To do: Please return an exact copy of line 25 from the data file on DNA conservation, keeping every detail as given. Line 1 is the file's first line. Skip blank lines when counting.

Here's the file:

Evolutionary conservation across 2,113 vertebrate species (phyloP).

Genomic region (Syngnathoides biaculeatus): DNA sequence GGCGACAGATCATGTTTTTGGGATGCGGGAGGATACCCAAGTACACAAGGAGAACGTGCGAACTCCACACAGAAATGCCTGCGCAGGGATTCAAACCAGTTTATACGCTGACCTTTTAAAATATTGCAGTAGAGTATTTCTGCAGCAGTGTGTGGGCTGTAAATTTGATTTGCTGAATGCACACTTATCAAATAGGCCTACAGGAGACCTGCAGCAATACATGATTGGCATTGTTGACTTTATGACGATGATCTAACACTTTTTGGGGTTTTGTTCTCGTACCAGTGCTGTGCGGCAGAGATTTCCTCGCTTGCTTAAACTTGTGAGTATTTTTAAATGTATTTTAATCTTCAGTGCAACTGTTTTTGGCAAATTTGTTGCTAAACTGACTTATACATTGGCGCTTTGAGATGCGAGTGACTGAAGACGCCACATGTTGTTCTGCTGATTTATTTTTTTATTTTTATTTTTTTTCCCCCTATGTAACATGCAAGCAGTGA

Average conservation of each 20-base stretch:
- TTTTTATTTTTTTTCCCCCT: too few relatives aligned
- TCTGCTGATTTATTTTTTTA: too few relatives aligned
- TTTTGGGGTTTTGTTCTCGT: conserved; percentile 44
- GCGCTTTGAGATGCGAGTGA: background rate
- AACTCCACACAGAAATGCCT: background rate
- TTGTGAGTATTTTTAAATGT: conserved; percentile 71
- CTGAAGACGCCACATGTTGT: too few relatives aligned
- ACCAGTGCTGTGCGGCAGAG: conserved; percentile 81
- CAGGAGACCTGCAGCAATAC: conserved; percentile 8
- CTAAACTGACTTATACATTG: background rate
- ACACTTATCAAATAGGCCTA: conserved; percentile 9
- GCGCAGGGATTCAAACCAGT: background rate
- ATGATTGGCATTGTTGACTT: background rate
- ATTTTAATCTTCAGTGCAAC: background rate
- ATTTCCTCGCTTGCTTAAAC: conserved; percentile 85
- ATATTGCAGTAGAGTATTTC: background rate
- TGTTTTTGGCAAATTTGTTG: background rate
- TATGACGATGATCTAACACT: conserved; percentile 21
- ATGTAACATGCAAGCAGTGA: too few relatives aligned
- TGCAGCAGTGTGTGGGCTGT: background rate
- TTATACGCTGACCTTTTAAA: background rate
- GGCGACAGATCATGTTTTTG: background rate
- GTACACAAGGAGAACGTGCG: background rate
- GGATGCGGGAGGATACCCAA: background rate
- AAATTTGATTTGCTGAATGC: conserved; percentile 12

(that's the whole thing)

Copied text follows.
- GGCGACAGATCATGTTTTTG: background rate